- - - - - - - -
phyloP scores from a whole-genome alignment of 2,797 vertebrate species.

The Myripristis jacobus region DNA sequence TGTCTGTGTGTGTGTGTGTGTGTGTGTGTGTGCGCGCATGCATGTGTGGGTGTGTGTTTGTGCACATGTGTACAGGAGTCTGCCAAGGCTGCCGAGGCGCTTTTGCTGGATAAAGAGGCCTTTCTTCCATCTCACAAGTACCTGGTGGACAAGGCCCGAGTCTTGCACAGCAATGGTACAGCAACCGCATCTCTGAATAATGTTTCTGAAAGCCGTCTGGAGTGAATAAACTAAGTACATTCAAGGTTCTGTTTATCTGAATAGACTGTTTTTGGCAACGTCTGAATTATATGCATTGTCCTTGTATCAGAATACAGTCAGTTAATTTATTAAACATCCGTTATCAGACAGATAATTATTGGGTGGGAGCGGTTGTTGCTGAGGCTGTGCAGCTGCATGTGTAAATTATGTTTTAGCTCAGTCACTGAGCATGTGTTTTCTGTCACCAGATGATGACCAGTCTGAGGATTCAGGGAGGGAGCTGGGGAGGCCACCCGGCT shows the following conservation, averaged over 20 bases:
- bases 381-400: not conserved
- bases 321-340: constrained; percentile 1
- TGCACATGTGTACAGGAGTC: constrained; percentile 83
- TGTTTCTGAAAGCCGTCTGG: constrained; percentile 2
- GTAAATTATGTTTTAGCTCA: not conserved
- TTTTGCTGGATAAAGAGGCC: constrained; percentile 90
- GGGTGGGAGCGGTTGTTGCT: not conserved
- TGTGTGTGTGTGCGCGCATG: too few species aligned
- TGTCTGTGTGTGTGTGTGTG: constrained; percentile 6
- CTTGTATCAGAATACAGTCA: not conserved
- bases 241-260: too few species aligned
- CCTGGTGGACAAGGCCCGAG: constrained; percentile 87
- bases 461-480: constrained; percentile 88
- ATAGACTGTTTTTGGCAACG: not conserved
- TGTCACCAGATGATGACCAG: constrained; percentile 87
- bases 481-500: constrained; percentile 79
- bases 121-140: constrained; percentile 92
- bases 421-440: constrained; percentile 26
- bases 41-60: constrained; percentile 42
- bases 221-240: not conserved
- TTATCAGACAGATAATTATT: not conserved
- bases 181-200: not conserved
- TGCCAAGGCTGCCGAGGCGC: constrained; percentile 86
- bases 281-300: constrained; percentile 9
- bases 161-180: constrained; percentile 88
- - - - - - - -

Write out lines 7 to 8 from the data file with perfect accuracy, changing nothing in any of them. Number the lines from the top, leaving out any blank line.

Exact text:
- GTAAATTATGTTTTAGCTCA: not conserved
- TTTTGCTGGATAAAGAGGCC: constrained; percentile 90